Strong brands are monopolists – their customers cannot switch to competitor brands. This applies even though similar products are usually available, as the alternative product cannot attain the mystique of a successful brand. Manufacturers of these brands are fully aware of this, of course, so they defend their interests with confidence. Buyers from businesses who want to negotiate successfully need to prepare very thoroughly and base their approach on partnership.
Negotiating with strong brands can be challenging, but it’s not in the interests of either the retailer or the supplier to have empty shelves. If negotiations fall through, both sides lose. Negotiators who bear this in mind can act more effectively and ultimately find viable compromises. It’s important to prepare especially thoroughly and carefully for negotiations with teams representing strong brands.
It’s important to prepare especially thoroughly and carefully for negotiations with teams representing strong brands.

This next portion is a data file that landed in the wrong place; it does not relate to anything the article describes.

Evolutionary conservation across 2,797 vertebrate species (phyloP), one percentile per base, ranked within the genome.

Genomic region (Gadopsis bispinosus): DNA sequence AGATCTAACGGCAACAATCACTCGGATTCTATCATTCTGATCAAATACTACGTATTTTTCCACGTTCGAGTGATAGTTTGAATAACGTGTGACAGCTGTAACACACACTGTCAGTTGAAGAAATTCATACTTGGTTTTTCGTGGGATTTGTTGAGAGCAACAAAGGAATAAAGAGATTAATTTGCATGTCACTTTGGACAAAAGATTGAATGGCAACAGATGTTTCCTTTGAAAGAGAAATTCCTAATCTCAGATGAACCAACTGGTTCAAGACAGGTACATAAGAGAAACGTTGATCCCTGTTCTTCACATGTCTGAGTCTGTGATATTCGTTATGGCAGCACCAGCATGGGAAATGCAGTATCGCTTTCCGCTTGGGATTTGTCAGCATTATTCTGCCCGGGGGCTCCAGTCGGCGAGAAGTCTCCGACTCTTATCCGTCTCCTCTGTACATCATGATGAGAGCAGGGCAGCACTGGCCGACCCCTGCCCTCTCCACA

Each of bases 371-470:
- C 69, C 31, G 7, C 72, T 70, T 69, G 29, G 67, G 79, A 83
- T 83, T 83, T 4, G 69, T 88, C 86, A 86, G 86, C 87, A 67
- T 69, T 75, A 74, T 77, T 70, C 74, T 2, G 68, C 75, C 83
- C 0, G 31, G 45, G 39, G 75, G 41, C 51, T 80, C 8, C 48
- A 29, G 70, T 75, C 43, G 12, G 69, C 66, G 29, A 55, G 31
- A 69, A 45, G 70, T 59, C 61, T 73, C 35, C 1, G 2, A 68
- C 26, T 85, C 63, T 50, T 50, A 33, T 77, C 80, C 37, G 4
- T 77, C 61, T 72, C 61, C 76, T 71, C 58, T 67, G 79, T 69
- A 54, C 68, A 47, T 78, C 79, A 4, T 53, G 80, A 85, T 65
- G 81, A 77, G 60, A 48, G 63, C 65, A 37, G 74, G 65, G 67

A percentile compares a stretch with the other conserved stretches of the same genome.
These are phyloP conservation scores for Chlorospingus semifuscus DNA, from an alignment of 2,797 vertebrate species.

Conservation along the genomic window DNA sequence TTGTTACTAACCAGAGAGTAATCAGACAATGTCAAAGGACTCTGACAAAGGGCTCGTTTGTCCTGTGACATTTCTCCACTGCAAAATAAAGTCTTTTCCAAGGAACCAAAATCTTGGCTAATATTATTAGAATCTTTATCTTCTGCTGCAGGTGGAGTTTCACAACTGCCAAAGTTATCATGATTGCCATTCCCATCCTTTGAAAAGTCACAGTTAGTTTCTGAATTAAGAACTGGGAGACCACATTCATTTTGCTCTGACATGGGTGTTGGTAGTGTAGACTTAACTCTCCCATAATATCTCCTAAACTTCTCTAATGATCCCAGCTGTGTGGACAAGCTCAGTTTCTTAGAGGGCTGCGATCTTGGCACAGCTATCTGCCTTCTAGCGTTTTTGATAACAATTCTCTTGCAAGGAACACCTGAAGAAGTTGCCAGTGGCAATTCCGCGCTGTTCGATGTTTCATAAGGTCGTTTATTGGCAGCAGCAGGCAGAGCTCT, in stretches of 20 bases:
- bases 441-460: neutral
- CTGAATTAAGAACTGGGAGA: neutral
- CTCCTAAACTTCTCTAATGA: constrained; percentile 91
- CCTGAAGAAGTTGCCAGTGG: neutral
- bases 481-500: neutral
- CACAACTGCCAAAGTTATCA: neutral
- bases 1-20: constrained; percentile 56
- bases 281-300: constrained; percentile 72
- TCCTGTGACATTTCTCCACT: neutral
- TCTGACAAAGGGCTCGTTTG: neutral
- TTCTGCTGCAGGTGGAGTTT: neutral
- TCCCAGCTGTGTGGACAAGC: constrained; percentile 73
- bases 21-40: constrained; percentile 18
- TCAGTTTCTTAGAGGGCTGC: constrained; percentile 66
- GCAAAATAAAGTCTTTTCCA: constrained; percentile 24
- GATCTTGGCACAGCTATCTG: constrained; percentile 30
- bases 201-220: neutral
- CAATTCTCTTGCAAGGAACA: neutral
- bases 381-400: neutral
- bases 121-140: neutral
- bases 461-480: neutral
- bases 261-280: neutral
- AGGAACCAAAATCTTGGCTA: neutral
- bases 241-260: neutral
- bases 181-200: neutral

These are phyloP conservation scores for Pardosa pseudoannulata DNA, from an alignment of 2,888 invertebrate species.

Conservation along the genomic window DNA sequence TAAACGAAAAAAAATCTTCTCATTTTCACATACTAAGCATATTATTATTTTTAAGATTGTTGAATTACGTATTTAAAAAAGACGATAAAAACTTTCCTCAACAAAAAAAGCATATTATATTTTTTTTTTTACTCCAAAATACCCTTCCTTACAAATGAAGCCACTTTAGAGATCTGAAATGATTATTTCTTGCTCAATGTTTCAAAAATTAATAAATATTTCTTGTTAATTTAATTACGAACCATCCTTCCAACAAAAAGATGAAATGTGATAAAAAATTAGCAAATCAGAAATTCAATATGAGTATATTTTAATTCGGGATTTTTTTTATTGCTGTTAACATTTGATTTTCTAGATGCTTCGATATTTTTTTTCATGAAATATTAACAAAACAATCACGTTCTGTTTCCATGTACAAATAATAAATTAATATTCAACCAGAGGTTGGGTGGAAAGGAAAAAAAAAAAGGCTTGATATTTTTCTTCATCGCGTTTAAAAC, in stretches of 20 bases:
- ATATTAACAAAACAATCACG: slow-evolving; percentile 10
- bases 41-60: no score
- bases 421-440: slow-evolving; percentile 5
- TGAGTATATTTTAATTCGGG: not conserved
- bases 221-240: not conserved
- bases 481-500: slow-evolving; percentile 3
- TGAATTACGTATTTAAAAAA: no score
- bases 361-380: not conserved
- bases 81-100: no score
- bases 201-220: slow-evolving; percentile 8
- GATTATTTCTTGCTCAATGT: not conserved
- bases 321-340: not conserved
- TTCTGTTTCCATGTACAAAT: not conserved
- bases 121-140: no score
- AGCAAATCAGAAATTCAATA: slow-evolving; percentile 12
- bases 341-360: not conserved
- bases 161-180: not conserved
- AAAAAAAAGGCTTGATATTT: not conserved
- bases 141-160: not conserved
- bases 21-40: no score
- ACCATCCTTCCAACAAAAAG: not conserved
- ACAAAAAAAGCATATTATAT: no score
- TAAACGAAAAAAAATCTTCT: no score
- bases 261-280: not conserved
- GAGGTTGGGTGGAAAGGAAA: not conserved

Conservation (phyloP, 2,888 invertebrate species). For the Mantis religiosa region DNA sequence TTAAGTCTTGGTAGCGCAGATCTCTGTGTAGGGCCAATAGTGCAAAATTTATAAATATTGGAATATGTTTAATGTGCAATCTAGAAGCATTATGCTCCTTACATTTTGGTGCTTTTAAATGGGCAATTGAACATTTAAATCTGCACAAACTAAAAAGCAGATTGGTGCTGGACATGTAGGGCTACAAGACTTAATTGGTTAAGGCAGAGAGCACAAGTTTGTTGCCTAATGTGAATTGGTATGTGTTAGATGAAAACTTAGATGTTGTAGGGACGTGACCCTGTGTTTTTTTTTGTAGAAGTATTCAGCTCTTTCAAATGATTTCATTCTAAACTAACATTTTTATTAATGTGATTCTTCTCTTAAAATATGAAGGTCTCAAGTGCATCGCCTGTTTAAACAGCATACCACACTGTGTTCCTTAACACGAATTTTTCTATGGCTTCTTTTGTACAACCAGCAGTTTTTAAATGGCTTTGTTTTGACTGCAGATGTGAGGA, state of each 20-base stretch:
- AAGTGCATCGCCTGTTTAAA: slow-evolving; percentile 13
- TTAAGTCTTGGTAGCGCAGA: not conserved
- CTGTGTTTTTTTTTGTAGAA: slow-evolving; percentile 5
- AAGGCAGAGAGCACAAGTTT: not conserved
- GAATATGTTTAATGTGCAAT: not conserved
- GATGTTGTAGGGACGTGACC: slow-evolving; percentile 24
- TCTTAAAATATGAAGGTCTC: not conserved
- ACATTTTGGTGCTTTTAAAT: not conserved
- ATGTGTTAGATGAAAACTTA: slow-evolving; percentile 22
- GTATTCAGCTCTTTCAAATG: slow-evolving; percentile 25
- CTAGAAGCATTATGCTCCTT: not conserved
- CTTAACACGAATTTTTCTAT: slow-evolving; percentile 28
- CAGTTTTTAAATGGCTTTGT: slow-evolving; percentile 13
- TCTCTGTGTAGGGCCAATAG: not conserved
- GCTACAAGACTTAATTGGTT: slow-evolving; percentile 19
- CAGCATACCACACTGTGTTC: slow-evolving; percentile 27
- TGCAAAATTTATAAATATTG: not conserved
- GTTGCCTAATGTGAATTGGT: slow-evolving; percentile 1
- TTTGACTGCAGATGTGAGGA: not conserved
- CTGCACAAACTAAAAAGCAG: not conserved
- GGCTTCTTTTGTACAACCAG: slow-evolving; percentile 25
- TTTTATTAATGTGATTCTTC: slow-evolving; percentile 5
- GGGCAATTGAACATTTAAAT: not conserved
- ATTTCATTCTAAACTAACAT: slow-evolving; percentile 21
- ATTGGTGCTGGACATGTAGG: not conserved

The negotiating strategy is based on an in-depth supplier analysis and a Total Cost of Ownership (TCO) review. In addition to sales figures, other factors for consideration include joint advertising activities and the long-term quality of the collaboration. The TCO analysis enables you to formulate realistic negotiation objectives and identify potential win-win solutions. During the next stage, the procurement team develops arguments and counterarguments, assigns roles, and works out negotiation scenarios, escalation steps, and alternative plans.
Schedule regular fixed times to negotiate!
Unfortunately, many buyers and category managers see these discussions more as a necessary evil, and therefore conduct them as infrequently as possible. It is regrettable that holding annual negotiations with suppliers is by no means standard practice as regular negotiations and fixed meetings encourage mutual understanding, deepen trust, and provide an opportunity for innovative shared solutions. A deeper analysis of failed negotiations often reveals that the analysis preparation in the run-up to negotiations was not profound enough to recognize and use the right levers.
Either data is not available, or there is no tool for evaluating it and drawing the right conclusions. By taking this approach, however, retailers in particular are relinquishing a position of power to strong brands instead of genuinely negotiating as equals.
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